TOO THIN TO HOLD – Star Coulbrooke

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Each late fall the llama takes a fawn

under her loafing shed wing,

usually a sick one

down from the hills

too weak to last the winter.

She gives it a corner

washed in morning sun,

guards it from stray dogs,

eagles, mountain lions.
 

Her keeper leaves fresh hay bales

round the barn for warmth,

brings oats in a bowl.

The llama, old arthritic,

gets up spryly with six aspirin

plier-crushed, sprinkled on her food.

 

Bozo the barn cat, paws of a bobcat,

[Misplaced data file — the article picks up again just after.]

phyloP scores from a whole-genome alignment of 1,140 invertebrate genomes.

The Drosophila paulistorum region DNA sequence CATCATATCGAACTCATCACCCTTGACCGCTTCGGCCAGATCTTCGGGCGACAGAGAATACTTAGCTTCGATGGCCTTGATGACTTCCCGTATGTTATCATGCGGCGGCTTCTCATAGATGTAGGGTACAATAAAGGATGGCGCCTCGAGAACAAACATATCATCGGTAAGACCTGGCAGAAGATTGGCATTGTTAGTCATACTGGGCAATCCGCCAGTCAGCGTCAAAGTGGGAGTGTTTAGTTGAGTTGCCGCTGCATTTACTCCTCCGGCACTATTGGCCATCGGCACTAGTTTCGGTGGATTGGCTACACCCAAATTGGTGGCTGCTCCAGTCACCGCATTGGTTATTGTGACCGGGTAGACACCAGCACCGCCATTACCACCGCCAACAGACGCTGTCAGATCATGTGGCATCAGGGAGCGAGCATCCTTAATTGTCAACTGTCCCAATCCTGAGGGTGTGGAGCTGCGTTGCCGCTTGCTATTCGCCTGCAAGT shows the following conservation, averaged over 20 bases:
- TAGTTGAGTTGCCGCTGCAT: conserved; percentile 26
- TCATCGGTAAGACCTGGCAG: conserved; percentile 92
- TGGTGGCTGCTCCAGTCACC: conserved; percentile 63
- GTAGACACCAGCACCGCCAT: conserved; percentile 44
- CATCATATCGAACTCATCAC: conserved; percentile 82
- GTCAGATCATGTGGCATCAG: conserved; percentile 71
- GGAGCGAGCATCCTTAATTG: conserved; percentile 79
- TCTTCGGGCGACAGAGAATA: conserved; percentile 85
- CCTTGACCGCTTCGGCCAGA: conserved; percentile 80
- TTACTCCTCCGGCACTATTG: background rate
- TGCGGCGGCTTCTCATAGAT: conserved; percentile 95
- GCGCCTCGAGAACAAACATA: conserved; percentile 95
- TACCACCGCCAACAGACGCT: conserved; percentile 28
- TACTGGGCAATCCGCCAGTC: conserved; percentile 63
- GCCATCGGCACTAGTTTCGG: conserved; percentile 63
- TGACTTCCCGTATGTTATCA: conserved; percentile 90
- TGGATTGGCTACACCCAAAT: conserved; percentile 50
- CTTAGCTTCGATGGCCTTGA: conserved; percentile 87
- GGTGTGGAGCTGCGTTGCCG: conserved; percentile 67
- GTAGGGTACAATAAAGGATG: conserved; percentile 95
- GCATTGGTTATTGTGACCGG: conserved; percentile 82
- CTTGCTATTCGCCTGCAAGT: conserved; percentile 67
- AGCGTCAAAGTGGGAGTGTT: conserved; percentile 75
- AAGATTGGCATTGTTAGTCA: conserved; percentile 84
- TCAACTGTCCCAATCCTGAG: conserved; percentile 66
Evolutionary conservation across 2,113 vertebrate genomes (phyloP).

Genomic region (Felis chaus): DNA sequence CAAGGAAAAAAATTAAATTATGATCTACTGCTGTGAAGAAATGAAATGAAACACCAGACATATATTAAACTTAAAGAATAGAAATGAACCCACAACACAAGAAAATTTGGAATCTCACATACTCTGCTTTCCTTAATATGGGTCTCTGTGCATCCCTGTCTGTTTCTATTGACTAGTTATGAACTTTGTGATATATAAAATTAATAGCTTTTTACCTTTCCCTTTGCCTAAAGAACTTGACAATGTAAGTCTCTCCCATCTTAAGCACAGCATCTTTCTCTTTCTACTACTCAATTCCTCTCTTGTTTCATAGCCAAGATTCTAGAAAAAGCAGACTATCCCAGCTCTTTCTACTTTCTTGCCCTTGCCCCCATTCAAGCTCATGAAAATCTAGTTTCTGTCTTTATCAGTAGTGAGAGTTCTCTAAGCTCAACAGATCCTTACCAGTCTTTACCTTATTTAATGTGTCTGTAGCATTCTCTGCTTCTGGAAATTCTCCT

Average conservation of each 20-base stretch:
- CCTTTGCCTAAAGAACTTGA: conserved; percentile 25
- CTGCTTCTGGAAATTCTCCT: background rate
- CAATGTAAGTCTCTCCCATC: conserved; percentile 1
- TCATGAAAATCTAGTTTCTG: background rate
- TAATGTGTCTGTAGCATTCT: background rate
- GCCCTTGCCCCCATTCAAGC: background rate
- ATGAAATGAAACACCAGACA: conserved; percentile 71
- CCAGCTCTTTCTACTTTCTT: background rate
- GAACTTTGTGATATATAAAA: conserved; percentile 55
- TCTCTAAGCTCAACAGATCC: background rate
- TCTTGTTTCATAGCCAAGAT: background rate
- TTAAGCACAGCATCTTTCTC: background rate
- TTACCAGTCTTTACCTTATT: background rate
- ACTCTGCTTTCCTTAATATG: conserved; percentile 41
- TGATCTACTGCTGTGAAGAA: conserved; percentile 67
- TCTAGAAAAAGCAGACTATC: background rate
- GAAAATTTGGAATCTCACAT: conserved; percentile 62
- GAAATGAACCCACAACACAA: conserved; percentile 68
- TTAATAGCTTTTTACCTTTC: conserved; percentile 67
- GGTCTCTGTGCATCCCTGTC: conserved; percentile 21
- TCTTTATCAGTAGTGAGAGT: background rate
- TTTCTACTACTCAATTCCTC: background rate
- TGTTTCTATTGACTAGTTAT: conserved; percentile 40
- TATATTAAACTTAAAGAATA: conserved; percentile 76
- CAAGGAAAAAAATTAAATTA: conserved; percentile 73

fur cream-colored and long as alpaca

looks out from his bed of cast-off coats

in the loft, belly full of vole.

He surveys the farm for a yellow stray

to take in, snuggle-partner ‘til spring

who’ll wear out its welcome

by eating his song birds and bunnies.

Cats wild and feral retreat before Bozo,

defender of barn squirrels, port in a storm.

 

The llama watches their backs,

these cats of all kinds, as they slink

up the road to the gravel pit

disturbing wild turkeys who lift

their unwieldy bodies like bombers,

who land in tree branches too thin

to hold them, but they do.

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